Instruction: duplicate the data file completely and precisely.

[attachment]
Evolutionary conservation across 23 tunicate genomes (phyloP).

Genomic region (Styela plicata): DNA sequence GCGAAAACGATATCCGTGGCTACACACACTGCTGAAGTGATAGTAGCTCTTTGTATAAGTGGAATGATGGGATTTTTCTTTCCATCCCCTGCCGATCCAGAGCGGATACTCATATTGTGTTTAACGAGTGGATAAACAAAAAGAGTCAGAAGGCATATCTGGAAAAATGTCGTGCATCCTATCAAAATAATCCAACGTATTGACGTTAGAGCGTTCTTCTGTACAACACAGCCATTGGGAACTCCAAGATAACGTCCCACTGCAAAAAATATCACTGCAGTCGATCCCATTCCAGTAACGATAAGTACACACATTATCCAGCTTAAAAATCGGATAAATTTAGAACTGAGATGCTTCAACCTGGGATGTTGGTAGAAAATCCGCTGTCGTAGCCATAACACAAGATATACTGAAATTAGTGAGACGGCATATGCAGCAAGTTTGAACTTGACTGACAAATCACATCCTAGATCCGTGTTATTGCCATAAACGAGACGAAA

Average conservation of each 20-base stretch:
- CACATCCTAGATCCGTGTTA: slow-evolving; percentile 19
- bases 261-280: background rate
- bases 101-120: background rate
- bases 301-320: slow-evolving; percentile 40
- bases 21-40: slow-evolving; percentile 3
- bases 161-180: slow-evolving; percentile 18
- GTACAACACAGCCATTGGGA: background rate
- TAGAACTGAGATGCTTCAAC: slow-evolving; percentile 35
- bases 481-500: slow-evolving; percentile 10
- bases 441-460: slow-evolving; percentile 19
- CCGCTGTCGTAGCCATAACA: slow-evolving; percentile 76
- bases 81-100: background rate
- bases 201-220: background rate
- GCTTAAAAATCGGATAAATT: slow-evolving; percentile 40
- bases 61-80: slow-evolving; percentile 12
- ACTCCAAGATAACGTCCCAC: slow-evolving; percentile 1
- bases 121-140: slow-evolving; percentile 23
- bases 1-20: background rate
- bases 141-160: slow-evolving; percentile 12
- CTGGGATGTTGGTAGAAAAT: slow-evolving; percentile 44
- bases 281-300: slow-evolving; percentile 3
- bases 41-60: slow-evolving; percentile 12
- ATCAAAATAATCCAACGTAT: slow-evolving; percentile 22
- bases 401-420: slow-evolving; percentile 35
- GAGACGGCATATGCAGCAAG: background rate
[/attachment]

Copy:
Evolutionary conservation across 23 tunicate genomes (phyloP).

Genomic region (Styela plicata): DNA sequence GCGAAAACGATATCCGTGGCTACACACACTGCTGAAGTGATAGTAGCTCTTTGTATAAGTGGAATGATGGGATTTTTCTTTCCATCCCCTGCCGATCCAGAGCGGATACTCATATTGTGTTTAACGAGTGGATAAACAAAAAGAGTCAGAAGGCATATCTGGAAAAATGTCGTGCATCCTATCAAAATAATCCAACGTATTGACGTTAGAGCGTTCTTCTGTACAACACAGCCATTGGGAACTCCAAGATAACGTCCCACTGCAAAAAATATCACTGCAGTCGATCCCATTCCAGTAACGATAAGTACACACATTATCCAGCTTAAAAATCGGATAAATTTAGAACTGAGATGCTTCAACCTGGGATGTTGGTAGAAAATCCGCTGTCGTAGCCATAACACAAGATATACTGAAATTAGTGAGACGGCATATGCAGCAAGTTTGAACTTGACTGACAAATCACATCCTAGATCCGTGTTATTGCCATAAACGAGACGAAA

Average conservation of each 20-base stretch:
- CACATCCTAGATCCGTGTTA: slow-evolving; percentile 19
- bases 261-280: background rate
- bases 101-120: background rate
- bases 301-320: slow-evolving; percentile 40
- bases 21-40: slow-evolving; percentile 3
- bases 161-180: slow-evolving; percentile 18
- GTACAACACAGCCATTGGGA: background rate
- TAGAACTGAGATGCTTCAAC: slow-evolving; percentile 35
- bases 481-500: slow-evolving; percentile 10
- bases 441-460: slow-evolving; percentile 19
- CCGCTGTCGTAGCCATAACA: slow-evolving; percentile 76
- bases 81-100: background rate
- bases 201-220: background rate
- GCTTAAAAATCGGATAAATT: slow-evolving; percentile 40
- bases 61-80: slow-evolving; percentile 12
- ACTCCAAGATAACGTCCCAC: slow-evolving; percentile 1
- bases 121-140: slow-evolving; percentile 23
- bases 1-20: background rate
- bases 141-160: slow-evolving; percentile 12
- CTGGGATGTTGGTAGAAAAT: slow-evolving; percentile 44
- bases 281-300: slow-evolving; percentile 3
- bases 41-60: slow-evolving; percentile 12
- ATCAAAATAATCCAACGTAT: slow-evolving; percentile 22
- bases 401-420: slow-evolving; percentile 35
- GAGACGGCATATGCAGCAAG: background rate